As Associate Professor in Chemical and Environmental Engineering at the University of Nottingham, I have coached and mentored 1000s spanning the whole career lifecycle from school to university, executive and board level, and have made it my mission in life to inspire and mentor future generations into STEM, Engineering and Energy careers.
I have 40+ years of relevant, global business experience incorporating executive management and board positions in blue chip companies including ExxonMobil, Suez, V. Ships, Nalco and P&G and today manage a portfolio career as a consultant in a boutique energy executive search firm, career coach to students at several prestigious UK business schools and trustee/NED positions on several boards including the Women in Engineering Society.
I am the son of Italian immigrants to the UK just after WWII, and in fact my father had been a prisoner here before returning to Italy, marrying and then both returning. My parents both left school at 11 and came to the UK without any money, jobs, or knowledge of the language.
My father had been a shoemaker in Italy while my mother was a dressmaker. Despite the hardships they had in life they never moaned about their lot and everything I am and believe today is down to their total sacrifice for me and my siblings. Consequently, I believe very strongly that education changes lives as my parents believed. It certainly did mine!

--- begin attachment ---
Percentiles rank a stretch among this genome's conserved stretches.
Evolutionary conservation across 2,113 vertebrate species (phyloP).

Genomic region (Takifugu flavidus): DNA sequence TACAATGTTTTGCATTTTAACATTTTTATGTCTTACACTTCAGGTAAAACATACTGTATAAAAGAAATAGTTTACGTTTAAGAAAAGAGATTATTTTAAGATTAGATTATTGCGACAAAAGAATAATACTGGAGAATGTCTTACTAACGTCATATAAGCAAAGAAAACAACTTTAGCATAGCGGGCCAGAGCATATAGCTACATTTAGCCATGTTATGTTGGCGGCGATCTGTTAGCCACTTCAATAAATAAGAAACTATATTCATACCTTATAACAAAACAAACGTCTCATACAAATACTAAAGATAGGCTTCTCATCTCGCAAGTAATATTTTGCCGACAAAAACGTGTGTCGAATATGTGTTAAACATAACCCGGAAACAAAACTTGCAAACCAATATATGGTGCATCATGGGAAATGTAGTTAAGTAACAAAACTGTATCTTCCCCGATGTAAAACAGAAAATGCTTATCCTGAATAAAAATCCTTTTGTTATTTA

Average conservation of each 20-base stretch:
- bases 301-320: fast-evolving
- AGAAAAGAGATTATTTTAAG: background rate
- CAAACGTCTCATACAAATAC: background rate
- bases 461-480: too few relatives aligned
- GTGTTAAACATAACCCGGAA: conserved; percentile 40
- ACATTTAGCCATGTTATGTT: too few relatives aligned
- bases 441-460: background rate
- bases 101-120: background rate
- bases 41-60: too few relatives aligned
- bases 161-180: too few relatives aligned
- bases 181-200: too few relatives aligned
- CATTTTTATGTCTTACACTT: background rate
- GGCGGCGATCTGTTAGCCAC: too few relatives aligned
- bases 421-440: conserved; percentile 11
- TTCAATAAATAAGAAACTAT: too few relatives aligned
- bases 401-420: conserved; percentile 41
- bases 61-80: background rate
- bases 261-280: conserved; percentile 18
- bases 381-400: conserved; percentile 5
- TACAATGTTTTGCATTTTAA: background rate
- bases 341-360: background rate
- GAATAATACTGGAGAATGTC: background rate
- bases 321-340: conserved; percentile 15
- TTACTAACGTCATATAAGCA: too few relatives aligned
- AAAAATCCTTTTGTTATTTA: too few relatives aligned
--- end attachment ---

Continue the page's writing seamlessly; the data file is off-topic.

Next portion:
I have been married for over 37 years to my wonderful wife who has been another significant role model in my life and a dental surgeon. Our daughter is an army captain and son, a finance officer in a charity working in international development.
Why is diversity important to you?
The impact of my parents and particularly my mother have been instrumental in why I believe diversity is important.
She was a role model to me before the words were even coined some years ago. My mother believed everyone was special and each person had their own unique skills and abilities. I have tried to live up to those words in my life.
During my business career I have had the privilege of working in over 60 countries spanning most continents in the world. I think this has given me a unique insight into the culture and diversity of many people across the globe
I support the coaching and mentoring of 100s in the engineering and energy sectors from university/early career to executive and board, and many are women and from black and minority ethnic backgrounds.
I am keen to support everyone and show that nothing is impossible if you have the right attitude, adopt an optimistic approach and work hard.
What benefits does diversity bring?
I think the benefits are very clear and include an increase in innovative thinking, improved profitability, and a visible opening of the doors of organisations to people that never thought that it was for them.
This is important as we have a major skills shortage in engineering and energy as we combat some of the key challenges we face globally including the impacts of climate change. We won’t solve these without attracting the best and brightest into these sectors.
Have you faced any challenges when you try to be more diverse?
I work on the basis that life is about finding solutions to problems and not always viewing problems with solutions.